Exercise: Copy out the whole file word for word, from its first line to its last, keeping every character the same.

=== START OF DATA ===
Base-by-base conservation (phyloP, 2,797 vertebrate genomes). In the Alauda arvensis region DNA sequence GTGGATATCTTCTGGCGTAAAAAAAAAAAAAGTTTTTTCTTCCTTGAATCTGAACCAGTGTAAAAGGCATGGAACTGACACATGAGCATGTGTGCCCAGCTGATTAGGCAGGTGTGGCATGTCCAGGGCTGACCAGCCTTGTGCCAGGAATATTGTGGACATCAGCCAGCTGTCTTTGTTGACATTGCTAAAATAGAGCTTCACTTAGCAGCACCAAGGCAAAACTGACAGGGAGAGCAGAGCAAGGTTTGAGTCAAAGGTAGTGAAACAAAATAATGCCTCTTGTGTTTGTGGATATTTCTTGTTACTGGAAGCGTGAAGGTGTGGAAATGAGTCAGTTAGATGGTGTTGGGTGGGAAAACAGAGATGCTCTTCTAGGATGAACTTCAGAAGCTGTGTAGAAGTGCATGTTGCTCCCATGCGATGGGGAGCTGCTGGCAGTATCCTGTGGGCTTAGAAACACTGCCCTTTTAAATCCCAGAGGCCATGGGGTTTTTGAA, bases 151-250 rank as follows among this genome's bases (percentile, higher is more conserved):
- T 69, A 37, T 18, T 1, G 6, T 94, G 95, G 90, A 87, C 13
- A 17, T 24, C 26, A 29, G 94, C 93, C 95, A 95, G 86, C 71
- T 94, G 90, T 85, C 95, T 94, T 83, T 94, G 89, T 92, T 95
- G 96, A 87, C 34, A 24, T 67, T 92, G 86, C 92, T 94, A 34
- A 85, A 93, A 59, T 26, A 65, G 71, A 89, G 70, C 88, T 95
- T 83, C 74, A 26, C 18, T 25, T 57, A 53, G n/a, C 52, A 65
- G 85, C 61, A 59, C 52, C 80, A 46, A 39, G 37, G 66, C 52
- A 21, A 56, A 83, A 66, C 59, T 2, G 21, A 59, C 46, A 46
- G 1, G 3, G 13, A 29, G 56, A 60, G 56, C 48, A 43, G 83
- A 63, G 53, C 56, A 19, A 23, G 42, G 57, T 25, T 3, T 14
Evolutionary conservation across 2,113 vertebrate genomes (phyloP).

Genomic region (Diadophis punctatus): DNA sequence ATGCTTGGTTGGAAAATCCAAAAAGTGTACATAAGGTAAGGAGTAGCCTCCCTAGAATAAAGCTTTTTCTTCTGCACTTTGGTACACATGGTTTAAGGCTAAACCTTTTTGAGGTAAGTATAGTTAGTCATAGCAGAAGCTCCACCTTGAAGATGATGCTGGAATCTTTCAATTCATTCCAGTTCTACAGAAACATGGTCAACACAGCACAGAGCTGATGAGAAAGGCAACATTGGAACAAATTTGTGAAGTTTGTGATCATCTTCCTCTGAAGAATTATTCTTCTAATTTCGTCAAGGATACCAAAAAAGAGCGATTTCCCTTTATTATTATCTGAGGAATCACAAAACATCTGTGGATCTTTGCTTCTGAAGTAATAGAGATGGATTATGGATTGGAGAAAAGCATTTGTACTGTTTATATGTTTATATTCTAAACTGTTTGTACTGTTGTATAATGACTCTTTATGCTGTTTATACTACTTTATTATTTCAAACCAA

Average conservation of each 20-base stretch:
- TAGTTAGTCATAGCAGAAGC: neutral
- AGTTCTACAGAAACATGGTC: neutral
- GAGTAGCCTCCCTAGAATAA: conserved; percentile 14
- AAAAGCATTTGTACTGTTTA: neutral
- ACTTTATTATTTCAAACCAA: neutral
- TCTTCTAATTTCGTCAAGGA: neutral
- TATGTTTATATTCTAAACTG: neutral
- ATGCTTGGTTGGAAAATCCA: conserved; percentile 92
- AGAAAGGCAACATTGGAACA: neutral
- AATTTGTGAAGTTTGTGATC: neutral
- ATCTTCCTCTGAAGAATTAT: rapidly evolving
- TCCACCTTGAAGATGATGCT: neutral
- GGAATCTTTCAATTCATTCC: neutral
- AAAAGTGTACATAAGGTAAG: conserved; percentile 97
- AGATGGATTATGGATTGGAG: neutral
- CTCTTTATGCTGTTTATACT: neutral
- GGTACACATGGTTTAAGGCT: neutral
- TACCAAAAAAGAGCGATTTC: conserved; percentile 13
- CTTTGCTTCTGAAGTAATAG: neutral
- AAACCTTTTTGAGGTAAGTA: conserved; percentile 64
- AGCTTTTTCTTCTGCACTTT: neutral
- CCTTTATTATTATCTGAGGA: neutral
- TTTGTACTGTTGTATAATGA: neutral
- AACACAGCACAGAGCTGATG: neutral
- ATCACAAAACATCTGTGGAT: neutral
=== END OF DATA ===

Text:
Base-by-base conservation (phyloP, 2,797 vertebrate genomes). In the Alauda arvensis region DNA sequence GTGGATATCTTCTGGCGTAAAAAAAAAAAAAGTTTTTTCTTCCTTGAATCTGAACCAGTGTAAAAGGCATGGAACTGACACATGAGCATGTGTGCCCAGCTGATTAGGCAGGTGTGGCATGTCCAGGGCTGACCAGCCTTGTGCCAGGAATATTGTGGACATCAGCCAGCTGTCTTTGTTGACATTGCTAAAATAGAGCTTCACTTAGCAGCACCAAGGCAAAACTGACAGGGAGAGCAGAGCAAGGTTTGAGTCAAAGGTAGTGAAACAAAATAATGCCTCTTGTGTTTGTGGATATTTCTTGTTACTGGAAGCGTGAAGGTGTGGAAATGAGTCAGTTAGATGGTGTTGGGTGGGAAAACAGAGATGCTCTTCTAGGATGAACTTCAGAAGCTGTGTAGAAGTGCATGTTGCTCCCATGCGATGGGGAGCTGCTGGCAGTATCCTGTGGGCTTAGAAACACTGCCCTTTTAAATCCCAGAGGCCATGGGGTTTTTGAA, bases 151-250 rank as follows among this genome's bases (percentile, higher is more conserved):
- T 69, A 37, T 18, T 1, G 6, T 94, G 95, G 90, A 87, C 13
- A 17, T 24, C 26, A 29, G 94, C 93, C 95, A 95, G 86, C 71
- T 94, G 90, T 85, C 95, T 94, T 83, T 94, G 89, T 92, T 95
- G 96, A 87, C 34, A 24, T 67, T 92, G 86, C 92, T 94, A 34
- A 85, A 93, A 59, T 26, A 65, G 71, A 89, G 70, C 88, T 95
- T 83, C 74, A 26, C 18, T 25, T 57, A 53, G n/a, C 52, A 65
- G 85, C 61, A 59, C 52, C 80, A 46, A 39, G 37, G 66, C 52
- A 21, A 56, A 83, A 66, C 59, T 2, G 21, A 59, C 46, A 46
- G 1, G 3, G 13, A 29, G 56, A 60, G 56, C 48, A 43, G 83
- A 63, G 53, C 56, A 19, A 23, G 42, G 57, T 25, T 3, T 14
Evolutionary conservation across 2,113 vertebrate genomes (phyloP).

Genomic region (Diadophis punctatus): DNA sequence ATGCTTGGTTGGAAAATCCAAAAAGTGTACATAAGGTAAGGAGTAGCCTCCCTAGAATAAAGCTTTTTCTTCTGCACTTTGGTACACATGGTTTAAGGCTAAACCTTTTTGAGGTAAGTATAGTTAGTCATAGCAGAAGCTCCACCTTGAAGATGATGCTGGAATCTTTCAATTCATTCCAGTTCTACAGAAACATGGTCAACACAGCACAGAGCTGATGAGAAAGGCAACATTGGAACAAATTTGTGAAGTTTGTGATCATCTTCCTCTGAAGAATTATTCTTCTAATTTCGTCAAGGATACCAAAAAAGAGCGATTTCCCTTTATTATTATCTGAGGAATCACAAAACATCTGTGGATCTTTGCTTCTGAAGTAATAGAGATGGATTATGGATTGGAGAAAAGCATTTGTACTGTTTATATGTTTATATTCTAAACTGTTTGTACTGTTGTATAATGACTCTTTATGCTGTTTATACTACTTTATTATTTCAAACCAA

Average conservation of each 20-base stretch:
- TAGTTAGTCATAGCAGAAGC: neutral
- AGTTCTACAGAAACATGGTC: neutral
- GAGTAGCCTCCCTAGAATAA: conserved; percentile 14
- AAAAGCATTTGTACTGTTTA: neutral
- ACTTTATTATTTCAAACCAA: neutral
- TCTTCTAATTTCGTCAAGGA: neutral
- TATGTTTATATTCTAAACTG: neutral
- ATGCTTGGTTGGAAAATCCA: conserved; percentile 92
- AGAAAGGCAACATTGGAACA: neutral
- AATTTGTGAAGTTTGTGATC: neutral
- ATCTTCCTCTGAAGAATTAT: rapidly evolving
- TCCACCTTGAAGATGATGCT: neutral
- GGAATCTTTCAATTCATTCC: neutral
- AAAAGTGTACATAAGGTAAG: conserved; percentile 97
- AGATGGATTATGGATTGGAG: neutral
- CTCTTTATGCTGTTTATACT: neutral
- GGTACACATGGTTTAAGGCT: neutral
- TACCAAAAAAGAGCGATTTC: conserved; percentile 13
- CTTTGCTTCTGAAGTAATAG: neutral
- AAACCTTTTTGAGGTAAGTA: conserved; percentile 64
- AGCTTTTTCTTCTGCACTTT: neutral
- CCTTTATTATTATCTGAGGA: neutral
- TTTGTACTGTTGTATAATGA: neutral
- AACACAGCACAGAGCTGATG: neutral
- ATCACAAAACATCTGTGGAT: neutral